The narrator opens this section by saying that Irene’s memories of the dance afterward seem unimportant to her. From this frame of retrospect, the narrator lists events that Irene remembers, starting with when Irene tells Brian about the fact that Clare is coming to the Negro Welfare League dance. Brian smiles contemptuously to mask his annoyance.
When the narrator uses Irene’s “unimportant” memories to recount the Negro Welfare League dance retrospectively, Irene’s perspective becomes even more unreliable. Because of the narrative’s unreliability, it is unclear if Brian is actually annoyed at Clare’s presence.
The next memory is Irene coming downstairs just before the dance to find Clare standing in the living room with Brian. Clare wears a black taffeta dress and looks extremely beautiful. Irene feels plain in comparison. She then regrets that she did not tell Clare to wear something inconspicuous, in order to avoid attention that could cause her to be recognized. Irene wonders what Brian will think of Clare’s showy outfit, but he does not seem concerned. Clare explains that they have introduced themselves to each other while Irene was upstairs.
Irene compares her plainness to Clare’s beauty, feeling bad about her own looks. Irene obsesses over Clare’s beauty, feeling both threatened and enthralled by it. Brian, on the other hand does not seem to really notice Clare’s outfit. This suggests that Irene’s attraction to Clare—rather than Clare’s objective beauty—that makes Irene so attentive to Clare’s looks.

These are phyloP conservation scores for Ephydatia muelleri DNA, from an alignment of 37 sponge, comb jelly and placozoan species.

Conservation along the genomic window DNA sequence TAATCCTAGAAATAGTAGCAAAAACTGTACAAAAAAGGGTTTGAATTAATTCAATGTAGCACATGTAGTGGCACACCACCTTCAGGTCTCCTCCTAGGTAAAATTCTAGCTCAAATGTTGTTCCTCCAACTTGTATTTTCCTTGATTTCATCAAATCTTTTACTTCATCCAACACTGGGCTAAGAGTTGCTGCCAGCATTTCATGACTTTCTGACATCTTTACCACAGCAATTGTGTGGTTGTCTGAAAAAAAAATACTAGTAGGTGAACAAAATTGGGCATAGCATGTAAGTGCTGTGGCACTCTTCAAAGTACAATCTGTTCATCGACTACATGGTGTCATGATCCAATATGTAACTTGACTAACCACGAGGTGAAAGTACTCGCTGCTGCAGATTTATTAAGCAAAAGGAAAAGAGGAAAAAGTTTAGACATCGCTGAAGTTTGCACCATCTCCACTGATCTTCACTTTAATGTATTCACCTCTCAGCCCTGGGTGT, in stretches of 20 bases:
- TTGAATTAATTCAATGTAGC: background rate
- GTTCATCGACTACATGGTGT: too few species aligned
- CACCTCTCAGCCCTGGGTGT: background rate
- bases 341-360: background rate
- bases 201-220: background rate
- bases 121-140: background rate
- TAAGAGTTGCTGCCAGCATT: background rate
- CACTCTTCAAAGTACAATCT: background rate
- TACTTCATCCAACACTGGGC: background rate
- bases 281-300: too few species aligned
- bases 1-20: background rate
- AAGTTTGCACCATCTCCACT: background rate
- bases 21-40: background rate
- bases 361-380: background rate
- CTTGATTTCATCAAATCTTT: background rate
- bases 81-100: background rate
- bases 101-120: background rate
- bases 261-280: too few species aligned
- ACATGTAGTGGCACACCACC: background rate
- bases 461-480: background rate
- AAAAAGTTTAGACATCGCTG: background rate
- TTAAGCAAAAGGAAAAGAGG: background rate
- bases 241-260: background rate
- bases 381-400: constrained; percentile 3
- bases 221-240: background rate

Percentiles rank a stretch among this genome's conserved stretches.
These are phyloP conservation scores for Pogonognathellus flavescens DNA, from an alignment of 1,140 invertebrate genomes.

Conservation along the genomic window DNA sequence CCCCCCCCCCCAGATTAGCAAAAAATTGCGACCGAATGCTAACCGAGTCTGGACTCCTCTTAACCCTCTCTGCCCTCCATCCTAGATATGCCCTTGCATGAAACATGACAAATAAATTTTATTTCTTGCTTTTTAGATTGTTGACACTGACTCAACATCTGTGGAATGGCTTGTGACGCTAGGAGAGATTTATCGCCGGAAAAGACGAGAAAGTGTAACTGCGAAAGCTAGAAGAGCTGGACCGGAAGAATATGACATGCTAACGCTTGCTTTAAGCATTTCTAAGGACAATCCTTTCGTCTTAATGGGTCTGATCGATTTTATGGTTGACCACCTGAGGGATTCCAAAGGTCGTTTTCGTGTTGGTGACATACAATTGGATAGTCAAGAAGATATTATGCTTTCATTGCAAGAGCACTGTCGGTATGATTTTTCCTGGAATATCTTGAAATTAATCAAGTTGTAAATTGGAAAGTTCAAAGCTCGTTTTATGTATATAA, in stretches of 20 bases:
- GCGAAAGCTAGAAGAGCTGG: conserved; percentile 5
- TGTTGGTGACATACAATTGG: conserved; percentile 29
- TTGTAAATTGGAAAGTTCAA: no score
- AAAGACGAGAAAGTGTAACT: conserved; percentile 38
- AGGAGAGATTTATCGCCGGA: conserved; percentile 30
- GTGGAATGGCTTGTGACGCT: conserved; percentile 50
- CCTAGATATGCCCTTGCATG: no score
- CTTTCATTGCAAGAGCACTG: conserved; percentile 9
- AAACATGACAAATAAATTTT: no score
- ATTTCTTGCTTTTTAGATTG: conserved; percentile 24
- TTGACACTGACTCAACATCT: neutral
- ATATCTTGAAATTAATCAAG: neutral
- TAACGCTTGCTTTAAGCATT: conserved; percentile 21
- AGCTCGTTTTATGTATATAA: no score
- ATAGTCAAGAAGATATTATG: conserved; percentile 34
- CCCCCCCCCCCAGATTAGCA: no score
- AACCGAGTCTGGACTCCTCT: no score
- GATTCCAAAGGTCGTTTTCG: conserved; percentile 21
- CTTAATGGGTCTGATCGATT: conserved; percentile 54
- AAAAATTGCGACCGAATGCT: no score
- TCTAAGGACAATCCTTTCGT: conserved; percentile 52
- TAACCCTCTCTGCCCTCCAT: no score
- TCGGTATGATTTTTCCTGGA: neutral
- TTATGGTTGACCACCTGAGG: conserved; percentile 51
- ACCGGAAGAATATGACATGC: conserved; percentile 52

In the car, Clare expresses her excitement, which annoys Irene. Once they are at the dance, Irene watches Clare dance with both white and black men, including with Brian. Later in the night, Irene talks with Hugh Wentworth. Together, they are watching the diverse crowd, a mix of ages, races, sizes, etc., from a box above.
Larsen’s description of the crowd at the Negro Welfare League dance highlights the crowd’s diversity—not just of race and skin color, but also of age, size, etc. In doing so, Larsen draws attention to how skin color is an arbitrary trait by which to segregate people.
Irene turns to Hugh and recites a nursery rhyme that speaks to the diversity of the crowd. Hugh says that it seems like “everybody” is there. He then states that he is trying to figure out the “name, status, and race” of a certain beautiful blond woman, meaning Clare. Irene explains that they are childhood friends, and that Clare had mentioned wanting to meet Hugh.
As Hugh describes trying to figure out Clare’s identity including her race, the reader might wonder why, in such a diverse crowd of such progressive people, Hugh continues to see race as divided into binary and discreet categories.
Hugh remarks that Clare is dancing with more black men than white. Meanwhile, he says, all the white women in the room, including his own wife, Bianca, are dancing with black men. Irene counters that it must be because black men are better dancers than white men. Hugh disagrees, saying he thinks it’s some other kind of attraction, especially to black men with very dark skin. Hugh points out one such man, Ralph Hazelton, and asks Irene if she finds him especially attractive.